Black History Month
October is Black History Month in the UK and has been celebrated here for nearly 40 years. The month marks an annual commemoration of the history, achievements and contributions of black people in the UK. Originally founded to recognise the contributions made by people of Caribbean and African backgrounds, the focus of Black History Month has now expanded to include the history of African, Asian and Caribbean peoples and the importance of their contributions to the culture of the UK.
To mark Black History Month, we have selected a few items from our collections which highlight significant moments in black history around the world. The British Library will also be hosting Caribbean Fest events on Saturday October 19th including poetry, food and performance.
Migrations in the Mediterranean are the subject of a lot of Italian books at the moment. I chose this title because the authors don't shy away from holding neo-colonialism responsible for the immigration process. The title 'Dead without Burial' evokes the horror of dying in a foreign country, in exile, often without a grave with a name on. Like French sociologist Abdelmalek Sayad (more from him, also in English in our collections) says in the essay in the appendix, the way a country treats a foreigner who dies on its soil says a lot.
John Michael Vlach, Back of the Big House: The Architecture of Plantation Slavery (Chapel Hill and London: The University of North Carolina Press, 1993). q93/15775
Chosen by Cara, Deputy Head, Eccles Centre for American Studies at the British Library
This book made a deep impression on me when I first came across it as part of an MA course on the built environment in America. I was impressed by how thoroughly Vlach managed to bring the lived experiences of the enslaved into sharp focus through the architectural landscapes they had inhabited. As he says himself in his Preface his “main objectives here are first to describe, in broad terms, the architectural settings of plantation slavery and then to suggest some of the ways in which black people may have transformed those architectural settings into places that best served their social needs” (p.x). The major source for the visual material in the book is the Historic American Buildings Survey (HABS). Originally founded in 1933, it still operates as a division of the National Parks Service. During the 1930s and later, HABS teams documented large numbers of slave buildings and associated spaces and Vlach uses these photographs and plans to great effect in his book. These are then complemented by another Depression-era source, the oral histories of formerly enslaved people conducted by interviewers for the Federal Writer’s Project. As Vlach explains “My description of the architecture of slavery thus meshes information from two archival projects that have been separated for more than half a century” (p.xiii). I found this mixture of first-person accounts, as well as other archival evidence (business records, personal letters etc), with the structures that had shaped people’s everyday lives to be incredibly evocative. I came away from the book with a deeper understanding of the importance of vernacular spaces to historical enquiry, as well as more especially a better understanding of the way the built environment shaped, and was shaped by, the lives of enslaved African-Americans and their white overseers and owners. I’ve found myself thinking about this book often over the years, especially as discussions around how to more fully represent the experiences of enslaved people have come to the forefront in heritage and tourism contexts (for example, the incorporation of slave buildings and stories into the interpretation offered to visitors at plantation sites in the US, most notably at Thomas Jefferson’s Monticello home).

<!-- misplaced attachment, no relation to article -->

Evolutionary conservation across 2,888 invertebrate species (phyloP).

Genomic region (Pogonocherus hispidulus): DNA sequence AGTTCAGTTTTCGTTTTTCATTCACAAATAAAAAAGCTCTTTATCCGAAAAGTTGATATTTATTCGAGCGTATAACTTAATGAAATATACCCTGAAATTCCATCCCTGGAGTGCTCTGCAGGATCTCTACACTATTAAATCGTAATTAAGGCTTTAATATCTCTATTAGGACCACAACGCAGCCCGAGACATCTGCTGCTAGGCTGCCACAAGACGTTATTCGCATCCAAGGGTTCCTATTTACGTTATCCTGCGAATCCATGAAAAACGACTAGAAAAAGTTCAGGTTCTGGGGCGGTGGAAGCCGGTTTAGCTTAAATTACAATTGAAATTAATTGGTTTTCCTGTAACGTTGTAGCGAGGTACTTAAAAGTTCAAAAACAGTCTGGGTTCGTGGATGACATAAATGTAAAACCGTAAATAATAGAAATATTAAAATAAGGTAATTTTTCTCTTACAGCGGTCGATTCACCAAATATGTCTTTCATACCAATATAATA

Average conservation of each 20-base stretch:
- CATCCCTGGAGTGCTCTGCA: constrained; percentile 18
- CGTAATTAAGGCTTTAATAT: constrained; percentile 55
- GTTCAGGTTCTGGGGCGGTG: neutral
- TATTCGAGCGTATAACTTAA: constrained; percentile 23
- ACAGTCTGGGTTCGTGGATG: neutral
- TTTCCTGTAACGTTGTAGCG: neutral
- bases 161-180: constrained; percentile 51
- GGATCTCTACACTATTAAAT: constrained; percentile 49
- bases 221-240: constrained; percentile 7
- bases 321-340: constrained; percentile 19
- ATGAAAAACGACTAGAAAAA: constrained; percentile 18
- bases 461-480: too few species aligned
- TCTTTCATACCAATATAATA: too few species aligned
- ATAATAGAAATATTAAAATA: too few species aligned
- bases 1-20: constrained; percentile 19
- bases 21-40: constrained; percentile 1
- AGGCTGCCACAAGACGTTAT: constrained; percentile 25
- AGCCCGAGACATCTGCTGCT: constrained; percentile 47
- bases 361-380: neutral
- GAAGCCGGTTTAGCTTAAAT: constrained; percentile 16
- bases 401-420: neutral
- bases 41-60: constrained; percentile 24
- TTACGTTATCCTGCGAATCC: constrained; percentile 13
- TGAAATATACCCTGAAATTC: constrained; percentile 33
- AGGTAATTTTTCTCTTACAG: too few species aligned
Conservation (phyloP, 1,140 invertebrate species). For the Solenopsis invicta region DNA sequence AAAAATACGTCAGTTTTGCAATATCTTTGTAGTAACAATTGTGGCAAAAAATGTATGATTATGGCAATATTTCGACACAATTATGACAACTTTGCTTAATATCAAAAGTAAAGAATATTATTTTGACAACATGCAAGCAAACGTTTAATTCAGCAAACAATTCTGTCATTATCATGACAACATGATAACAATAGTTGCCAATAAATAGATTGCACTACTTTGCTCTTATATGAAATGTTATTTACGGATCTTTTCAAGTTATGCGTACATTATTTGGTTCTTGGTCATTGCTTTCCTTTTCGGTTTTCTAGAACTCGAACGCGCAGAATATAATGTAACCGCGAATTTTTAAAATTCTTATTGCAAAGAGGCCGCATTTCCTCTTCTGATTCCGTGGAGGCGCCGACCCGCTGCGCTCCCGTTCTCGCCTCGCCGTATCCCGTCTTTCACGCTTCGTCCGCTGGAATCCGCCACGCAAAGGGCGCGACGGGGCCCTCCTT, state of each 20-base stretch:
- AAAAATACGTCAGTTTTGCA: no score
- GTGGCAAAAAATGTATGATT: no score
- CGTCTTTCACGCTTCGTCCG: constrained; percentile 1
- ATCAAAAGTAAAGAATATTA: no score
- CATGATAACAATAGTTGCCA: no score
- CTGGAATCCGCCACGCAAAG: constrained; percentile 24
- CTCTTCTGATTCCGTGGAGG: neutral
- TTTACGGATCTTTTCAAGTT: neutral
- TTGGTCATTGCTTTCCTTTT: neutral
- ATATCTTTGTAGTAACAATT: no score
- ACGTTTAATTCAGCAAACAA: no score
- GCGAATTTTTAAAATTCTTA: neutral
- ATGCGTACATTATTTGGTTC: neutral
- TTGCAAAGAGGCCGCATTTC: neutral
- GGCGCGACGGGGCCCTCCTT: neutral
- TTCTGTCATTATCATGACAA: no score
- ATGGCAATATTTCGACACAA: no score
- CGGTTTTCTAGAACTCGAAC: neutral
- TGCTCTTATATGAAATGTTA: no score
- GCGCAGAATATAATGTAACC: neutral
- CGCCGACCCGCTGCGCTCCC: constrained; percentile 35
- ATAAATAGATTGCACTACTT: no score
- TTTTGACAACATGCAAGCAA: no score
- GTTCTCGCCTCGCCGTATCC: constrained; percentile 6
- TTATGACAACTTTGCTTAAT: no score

For more information on Federal Writer’s Project holdings at the British Library, including the accounts of former slaves, see the guide prepared by my Eccles Centre colleague, Jean Petrovic.
I was introduced to the The Color Purple while in my first year as an undergraduate at the University of Nottingham. It was like nothing I’d read before, in both voice and content. I’d never encountered a character like Cecile, nor the abuse she endures in a novel, and I remember being interested in the contrasting ways the various females in the book are portrayed. Told in an epistolary format as Cecile writes to God, she tells of the horrors she suffers at the hands of her father and later her husband, and the life that eventually leads her to Shug – a woman who opens her eyes to a different way of living. The Color Purple won the Pulitzer Prize in 1983 and frequently features on lists of banned or contested books (see more of these on our Banned Books Week blog).
This poster represents a key piece of 20th century campaign material in Australian history. The 1982 Commonwealth Games in Brisbane were the focus of a series of protests from Indigenous Australians who aimed to bring the issue of land rights to the international stage. The campaign called for rights over indigenous lands in Queensland and control over mining in those areas. The Queensland premier at the time, Joh Bjelke-Peterson, declared a state of emergency and banned street marches during the games. Yet around 2000 people still took to the streets of Brisbane on 26th September in support of the campaign and in protest of the continuing oppression of Indigenous Australians. Further sit-ins and marches were held throughout the games with hundreds of arrests made by police. The protests gained international attention and remain a significant moment in the indigenous civil rights movement in Australia. In 2012, the State Library of Queensland held an exhibition called 'State of Emergency' to mark the 30th anniversary of the protests.